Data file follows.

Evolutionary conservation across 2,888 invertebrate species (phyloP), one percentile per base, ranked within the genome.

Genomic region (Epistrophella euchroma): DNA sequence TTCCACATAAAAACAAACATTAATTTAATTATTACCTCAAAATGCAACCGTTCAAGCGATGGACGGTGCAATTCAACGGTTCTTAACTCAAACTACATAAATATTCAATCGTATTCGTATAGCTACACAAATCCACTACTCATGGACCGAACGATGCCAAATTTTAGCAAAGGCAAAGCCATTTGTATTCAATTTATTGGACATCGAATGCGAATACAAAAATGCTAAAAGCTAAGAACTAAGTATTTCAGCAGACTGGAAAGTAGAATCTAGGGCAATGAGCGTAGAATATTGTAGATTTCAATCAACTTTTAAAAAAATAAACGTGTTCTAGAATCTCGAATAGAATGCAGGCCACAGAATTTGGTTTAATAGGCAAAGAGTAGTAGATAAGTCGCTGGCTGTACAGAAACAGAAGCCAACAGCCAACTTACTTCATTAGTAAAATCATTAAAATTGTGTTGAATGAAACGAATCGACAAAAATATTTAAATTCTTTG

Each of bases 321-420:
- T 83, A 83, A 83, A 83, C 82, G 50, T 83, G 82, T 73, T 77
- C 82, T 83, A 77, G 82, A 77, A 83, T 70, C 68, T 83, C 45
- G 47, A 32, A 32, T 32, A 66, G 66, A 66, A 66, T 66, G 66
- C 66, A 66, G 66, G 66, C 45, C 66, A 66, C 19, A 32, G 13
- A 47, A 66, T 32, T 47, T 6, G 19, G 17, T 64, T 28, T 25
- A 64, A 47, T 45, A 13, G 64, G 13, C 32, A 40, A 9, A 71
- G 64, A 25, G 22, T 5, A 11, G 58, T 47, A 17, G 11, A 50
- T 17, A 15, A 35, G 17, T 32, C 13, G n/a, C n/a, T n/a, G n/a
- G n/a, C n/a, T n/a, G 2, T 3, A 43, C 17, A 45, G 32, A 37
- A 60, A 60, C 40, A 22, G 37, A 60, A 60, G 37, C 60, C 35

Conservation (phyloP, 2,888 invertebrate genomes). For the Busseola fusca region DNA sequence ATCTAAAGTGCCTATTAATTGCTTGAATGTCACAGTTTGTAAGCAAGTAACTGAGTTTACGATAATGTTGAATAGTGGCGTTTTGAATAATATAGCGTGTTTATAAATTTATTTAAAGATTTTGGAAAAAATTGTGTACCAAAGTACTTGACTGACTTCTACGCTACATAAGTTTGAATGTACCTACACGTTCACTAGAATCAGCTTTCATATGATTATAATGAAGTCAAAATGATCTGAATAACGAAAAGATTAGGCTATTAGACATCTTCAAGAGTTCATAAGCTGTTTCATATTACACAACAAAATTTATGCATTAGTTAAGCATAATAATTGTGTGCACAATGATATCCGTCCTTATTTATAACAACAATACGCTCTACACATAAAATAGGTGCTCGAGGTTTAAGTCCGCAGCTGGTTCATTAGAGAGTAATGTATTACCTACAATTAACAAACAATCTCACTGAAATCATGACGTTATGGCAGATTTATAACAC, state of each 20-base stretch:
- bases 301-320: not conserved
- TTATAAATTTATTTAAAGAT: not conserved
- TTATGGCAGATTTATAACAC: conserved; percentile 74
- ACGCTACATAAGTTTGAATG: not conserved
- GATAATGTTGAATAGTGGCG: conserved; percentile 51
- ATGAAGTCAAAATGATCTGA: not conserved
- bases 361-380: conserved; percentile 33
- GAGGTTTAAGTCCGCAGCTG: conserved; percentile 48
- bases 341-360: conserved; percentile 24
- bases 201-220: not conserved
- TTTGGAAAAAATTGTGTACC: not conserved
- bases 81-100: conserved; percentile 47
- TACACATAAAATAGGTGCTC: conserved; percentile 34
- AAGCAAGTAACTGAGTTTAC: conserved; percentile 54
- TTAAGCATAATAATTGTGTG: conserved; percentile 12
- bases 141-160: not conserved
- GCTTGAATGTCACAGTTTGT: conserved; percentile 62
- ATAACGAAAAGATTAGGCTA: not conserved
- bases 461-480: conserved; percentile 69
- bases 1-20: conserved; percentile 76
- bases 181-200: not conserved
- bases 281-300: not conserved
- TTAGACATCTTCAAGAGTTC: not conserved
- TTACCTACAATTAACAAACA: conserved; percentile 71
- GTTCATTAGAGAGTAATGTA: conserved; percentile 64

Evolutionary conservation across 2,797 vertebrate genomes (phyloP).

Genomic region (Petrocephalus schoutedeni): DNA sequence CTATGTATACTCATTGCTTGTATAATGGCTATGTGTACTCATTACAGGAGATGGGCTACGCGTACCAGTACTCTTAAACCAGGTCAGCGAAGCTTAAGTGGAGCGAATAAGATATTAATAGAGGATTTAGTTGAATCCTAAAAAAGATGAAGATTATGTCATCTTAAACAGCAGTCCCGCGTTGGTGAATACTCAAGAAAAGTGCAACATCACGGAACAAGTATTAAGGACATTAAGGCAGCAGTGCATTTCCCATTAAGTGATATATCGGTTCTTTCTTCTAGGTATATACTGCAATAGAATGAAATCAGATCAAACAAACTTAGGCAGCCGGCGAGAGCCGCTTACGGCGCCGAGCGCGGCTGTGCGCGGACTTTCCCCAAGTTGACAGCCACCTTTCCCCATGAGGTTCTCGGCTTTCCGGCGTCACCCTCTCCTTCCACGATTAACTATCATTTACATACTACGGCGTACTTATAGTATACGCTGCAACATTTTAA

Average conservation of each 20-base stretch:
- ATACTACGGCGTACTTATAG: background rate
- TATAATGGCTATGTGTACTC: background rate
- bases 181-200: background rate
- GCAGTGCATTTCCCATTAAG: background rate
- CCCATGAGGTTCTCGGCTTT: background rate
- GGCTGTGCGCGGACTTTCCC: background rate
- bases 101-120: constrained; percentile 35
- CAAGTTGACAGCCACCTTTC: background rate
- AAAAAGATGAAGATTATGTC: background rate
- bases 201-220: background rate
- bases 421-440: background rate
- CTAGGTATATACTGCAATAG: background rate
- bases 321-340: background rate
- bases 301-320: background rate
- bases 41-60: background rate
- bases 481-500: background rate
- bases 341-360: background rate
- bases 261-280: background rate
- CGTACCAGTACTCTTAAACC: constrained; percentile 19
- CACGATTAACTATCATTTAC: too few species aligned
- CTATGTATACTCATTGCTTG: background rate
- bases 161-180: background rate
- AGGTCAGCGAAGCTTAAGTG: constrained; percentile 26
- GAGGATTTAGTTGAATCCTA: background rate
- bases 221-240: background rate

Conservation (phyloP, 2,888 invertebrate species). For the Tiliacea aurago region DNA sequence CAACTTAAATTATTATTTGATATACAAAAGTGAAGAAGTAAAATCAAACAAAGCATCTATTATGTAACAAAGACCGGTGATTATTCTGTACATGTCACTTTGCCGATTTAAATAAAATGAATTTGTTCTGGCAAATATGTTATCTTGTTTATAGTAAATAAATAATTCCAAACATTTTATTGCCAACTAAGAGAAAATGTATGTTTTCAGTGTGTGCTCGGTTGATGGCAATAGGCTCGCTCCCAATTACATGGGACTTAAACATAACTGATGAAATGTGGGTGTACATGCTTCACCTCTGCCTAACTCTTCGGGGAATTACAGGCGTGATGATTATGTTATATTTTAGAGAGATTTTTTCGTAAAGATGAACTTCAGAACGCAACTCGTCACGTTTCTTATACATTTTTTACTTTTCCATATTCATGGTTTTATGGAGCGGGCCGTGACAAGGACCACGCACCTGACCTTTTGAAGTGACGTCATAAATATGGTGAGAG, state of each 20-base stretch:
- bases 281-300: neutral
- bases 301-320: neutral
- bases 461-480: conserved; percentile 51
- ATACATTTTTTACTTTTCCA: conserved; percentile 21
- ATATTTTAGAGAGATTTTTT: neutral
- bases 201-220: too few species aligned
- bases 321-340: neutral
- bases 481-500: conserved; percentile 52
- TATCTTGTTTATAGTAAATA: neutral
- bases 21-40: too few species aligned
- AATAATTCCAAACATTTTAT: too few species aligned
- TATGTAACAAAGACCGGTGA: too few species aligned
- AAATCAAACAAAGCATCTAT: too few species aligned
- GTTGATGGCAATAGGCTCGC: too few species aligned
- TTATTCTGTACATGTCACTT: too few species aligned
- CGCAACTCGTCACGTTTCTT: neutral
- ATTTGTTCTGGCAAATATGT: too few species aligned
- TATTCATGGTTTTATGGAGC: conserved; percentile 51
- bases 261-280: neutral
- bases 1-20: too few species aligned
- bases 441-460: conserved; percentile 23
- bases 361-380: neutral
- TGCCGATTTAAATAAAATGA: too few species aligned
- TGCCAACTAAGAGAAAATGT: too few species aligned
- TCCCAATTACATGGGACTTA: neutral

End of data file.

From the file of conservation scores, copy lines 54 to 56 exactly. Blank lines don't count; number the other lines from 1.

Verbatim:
- CTAGGTATATACTGCAATAG: background rate
- bases 321-340: background rate
- bases 301-320: background rate